A Reflection for 2020 World Mental Health Day - Sabbath 10th October


A Reflection for 2020 World Mental Health Day - Sabbath 10th October

The challenges of the pandemic have affected almost every country in the world.  It is no ‘respecter of persons’.

By Catherine Anthony Boldeau ADRA Development Education Officer

Are you at the point that you’ve absolutely had enough of the news about the pandemic?  Are you feeling challenged and stressed by the constant talk of the invisible enemy that appears to slay some and merely maim others?  Are the restrictions in your daily freedom beginning to feel oppressive?

If you are have answered ‘yes’ to any of these questions, please believe that you are not alone at this time.  You, along with millions of people, are experiencing some of the stress and anxiety, not matter how mild, that comes with a world-wide pandemic. 

And, the challenges of the pandemic have affected almost every country in the world.  It is no ‘respecter of persons’.  Although the scientists state that its physical affects on children and young people are milder than on adults, the secondary effects of closed schools for six months, and university students locked in their rooms attending online classes are highly frustrating and some believe damaging to their socialisation. 

On the other end of the scale, many senior members of our society have only recently emerged from an enforced hibernation as they were invited to ‘shield’ by their governments.  Many have felt that they were ‘under house arrest’ as they were at the mercy of family and friends to provide for their daily needs.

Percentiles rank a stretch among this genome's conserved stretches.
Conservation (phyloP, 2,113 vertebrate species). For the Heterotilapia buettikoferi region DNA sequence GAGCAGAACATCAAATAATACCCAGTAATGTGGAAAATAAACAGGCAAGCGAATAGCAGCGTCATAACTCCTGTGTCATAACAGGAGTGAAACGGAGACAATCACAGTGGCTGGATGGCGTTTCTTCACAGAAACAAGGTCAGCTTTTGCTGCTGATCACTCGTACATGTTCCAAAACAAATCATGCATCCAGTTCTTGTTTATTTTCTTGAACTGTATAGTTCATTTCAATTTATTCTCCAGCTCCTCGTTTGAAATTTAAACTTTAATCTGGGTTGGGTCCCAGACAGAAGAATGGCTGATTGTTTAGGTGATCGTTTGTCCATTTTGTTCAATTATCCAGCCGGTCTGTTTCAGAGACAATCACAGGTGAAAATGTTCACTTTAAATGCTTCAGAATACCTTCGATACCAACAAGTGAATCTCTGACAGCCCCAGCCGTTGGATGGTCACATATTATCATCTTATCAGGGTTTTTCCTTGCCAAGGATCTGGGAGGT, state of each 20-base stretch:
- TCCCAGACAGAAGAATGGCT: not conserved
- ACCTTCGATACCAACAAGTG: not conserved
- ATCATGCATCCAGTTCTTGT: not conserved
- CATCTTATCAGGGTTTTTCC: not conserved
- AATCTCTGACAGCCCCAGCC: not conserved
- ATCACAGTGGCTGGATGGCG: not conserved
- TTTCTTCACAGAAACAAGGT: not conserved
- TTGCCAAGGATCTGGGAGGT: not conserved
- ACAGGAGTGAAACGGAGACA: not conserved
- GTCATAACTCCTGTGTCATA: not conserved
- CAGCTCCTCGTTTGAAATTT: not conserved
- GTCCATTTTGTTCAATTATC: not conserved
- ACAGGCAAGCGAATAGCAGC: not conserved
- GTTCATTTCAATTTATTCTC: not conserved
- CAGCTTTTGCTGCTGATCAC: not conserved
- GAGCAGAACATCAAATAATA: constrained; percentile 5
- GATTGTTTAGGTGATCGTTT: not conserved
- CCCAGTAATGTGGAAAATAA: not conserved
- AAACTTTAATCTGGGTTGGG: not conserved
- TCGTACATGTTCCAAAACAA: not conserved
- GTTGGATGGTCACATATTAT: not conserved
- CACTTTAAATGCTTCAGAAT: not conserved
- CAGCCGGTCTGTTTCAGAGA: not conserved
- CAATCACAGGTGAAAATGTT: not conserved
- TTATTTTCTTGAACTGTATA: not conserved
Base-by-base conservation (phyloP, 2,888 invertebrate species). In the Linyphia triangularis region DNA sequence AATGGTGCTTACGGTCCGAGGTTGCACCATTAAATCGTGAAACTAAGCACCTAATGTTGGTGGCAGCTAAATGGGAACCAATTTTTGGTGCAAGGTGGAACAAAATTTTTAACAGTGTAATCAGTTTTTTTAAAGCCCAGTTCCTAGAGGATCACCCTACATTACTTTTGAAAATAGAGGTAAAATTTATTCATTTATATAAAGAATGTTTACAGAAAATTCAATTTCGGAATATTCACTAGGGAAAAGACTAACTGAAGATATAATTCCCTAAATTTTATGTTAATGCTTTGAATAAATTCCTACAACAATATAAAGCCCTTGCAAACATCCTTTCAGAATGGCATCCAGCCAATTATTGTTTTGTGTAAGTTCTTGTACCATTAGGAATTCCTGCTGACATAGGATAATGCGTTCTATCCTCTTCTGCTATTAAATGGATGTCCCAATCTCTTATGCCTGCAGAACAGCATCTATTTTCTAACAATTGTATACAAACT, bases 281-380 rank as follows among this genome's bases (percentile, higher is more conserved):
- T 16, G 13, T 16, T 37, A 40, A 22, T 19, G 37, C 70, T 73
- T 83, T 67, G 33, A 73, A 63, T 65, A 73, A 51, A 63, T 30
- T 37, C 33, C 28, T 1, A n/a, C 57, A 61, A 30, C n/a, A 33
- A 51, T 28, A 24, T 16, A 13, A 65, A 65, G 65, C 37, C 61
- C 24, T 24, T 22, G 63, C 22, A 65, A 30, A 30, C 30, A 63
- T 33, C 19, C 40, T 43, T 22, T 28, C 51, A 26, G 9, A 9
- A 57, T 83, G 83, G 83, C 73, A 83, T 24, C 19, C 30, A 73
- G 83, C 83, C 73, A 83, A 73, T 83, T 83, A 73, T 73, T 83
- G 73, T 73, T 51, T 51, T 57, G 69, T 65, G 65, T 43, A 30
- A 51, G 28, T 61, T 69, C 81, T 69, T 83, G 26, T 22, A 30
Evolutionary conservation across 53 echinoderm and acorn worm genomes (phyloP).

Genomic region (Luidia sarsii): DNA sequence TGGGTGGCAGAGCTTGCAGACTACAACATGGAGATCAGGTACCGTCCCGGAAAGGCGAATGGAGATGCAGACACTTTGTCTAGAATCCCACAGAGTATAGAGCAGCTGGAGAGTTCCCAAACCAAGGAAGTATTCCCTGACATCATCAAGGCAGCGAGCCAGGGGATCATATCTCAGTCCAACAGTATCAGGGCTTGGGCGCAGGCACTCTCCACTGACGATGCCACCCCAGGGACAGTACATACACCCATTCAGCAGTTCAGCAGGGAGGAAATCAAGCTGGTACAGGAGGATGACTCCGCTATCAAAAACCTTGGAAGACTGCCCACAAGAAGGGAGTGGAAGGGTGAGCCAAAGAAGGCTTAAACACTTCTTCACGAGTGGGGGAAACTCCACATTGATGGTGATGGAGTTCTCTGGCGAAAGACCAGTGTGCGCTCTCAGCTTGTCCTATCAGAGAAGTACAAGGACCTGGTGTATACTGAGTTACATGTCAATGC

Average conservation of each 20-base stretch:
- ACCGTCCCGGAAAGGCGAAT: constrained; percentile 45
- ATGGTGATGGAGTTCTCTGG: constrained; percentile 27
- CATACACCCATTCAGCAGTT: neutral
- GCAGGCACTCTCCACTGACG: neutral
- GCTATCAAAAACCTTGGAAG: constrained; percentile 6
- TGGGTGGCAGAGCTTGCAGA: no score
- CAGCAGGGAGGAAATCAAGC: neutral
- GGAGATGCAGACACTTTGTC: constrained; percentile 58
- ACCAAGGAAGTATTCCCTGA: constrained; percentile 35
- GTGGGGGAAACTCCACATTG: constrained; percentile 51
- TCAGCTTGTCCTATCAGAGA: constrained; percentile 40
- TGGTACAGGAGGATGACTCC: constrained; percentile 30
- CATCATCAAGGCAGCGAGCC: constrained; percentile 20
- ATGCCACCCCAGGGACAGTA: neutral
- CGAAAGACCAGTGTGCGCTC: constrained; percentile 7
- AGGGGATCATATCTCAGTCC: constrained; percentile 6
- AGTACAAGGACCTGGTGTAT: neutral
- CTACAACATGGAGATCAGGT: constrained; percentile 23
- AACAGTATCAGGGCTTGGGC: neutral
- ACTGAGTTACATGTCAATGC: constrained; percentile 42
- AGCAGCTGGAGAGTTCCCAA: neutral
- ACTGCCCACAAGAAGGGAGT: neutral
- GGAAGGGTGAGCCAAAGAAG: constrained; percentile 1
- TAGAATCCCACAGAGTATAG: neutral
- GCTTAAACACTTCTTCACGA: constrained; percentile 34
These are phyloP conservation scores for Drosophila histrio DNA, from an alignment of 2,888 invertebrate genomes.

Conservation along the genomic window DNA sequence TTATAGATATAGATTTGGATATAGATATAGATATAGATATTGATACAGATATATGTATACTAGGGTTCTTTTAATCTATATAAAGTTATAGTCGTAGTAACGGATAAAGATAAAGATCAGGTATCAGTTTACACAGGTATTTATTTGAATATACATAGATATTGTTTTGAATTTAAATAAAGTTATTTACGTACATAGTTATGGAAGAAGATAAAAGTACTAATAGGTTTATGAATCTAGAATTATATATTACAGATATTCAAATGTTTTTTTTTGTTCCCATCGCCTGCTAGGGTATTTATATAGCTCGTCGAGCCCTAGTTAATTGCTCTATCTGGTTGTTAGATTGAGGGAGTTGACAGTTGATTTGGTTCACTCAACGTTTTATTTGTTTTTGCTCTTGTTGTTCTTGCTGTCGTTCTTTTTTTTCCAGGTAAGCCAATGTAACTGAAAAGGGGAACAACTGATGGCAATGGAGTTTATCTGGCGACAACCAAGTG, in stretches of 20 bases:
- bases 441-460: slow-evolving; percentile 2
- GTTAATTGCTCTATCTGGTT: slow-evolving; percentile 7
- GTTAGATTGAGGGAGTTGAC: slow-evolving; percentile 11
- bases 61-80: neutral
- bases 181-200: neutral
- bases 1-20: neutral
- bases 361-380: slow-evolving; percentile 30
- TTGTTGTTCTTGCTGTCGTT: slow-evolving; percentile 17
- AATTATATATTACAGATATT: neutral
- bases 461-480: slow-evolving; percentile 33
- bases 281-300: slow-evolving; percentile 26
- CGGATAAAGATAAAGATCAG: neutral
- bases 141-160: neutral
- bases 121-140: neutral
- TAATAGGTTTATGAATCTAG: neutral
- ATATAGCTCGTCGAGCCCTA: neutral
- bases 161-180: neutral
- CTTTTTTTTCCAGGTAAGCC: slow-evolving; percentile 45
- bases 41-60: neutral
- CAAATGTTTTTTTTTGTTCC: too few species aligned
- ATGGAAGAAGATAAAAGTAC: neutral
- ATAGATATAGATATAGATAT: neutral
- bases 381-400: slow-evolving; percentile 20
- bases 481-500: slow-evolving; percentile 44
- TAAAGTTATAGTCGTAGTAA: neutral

And those ‘in-betweeners’ have battled with furlough, the job retention scheme, redundancies, social distancing, a rise in domestic violence and the ‘new normal’.  Many have work tirelessly on the frontlines, spent hours volunteering and have cared and buried loved ones who have been victims of the virus.  Remote working has graduated from been for the elite to the preferred way of working for the foreseeable future.

Everyone has had some challenge with this pandemic. Watch ADRA CEO, Bert Smit, speak openly and honestly about some of the mental health issues that he has faced during lockdown,

So, what can we do practically to cope with the many challenges that we face?  Have a listen to Joanna, a mental health expert, talk about practical ways in which you can cope at this time (podcast goes live on the 10th October)

As a faith-based community, would else can you do on  2020 World Mental Health Day and beyond to ensure that we reduce the effects of stress and anxiety? Of course, there are numerous scriptures that encourage us to ‘don’t be anxious for anything’ or ‘cast your care on Him for He cares for you’ or trust in the Lord with you all heart’. These scriptures provide much comfort, support and calm.  They give us the assurance that God is a ‘very present help in times of trouble’.

But for us to really appreciate the spiritual benefits that we can gain from we need to ‘be still’ or in the words of Psalm 46:10 (The Message) ‘Step out of the traffic! Take a long loving look at me, your High God, above politics, above everything’.

Why not take some time out everyday, say 6pm every day for stillness with God - Stillness@6.  Stop whatever you are doing.  Create space so that you can really focus on this time with the Father.  Spend at least 15 minutes away from all distractions.  Be consistent.  Do this everyday and ‘let God change the way that you think’ - Romans 12: 2 (CEV).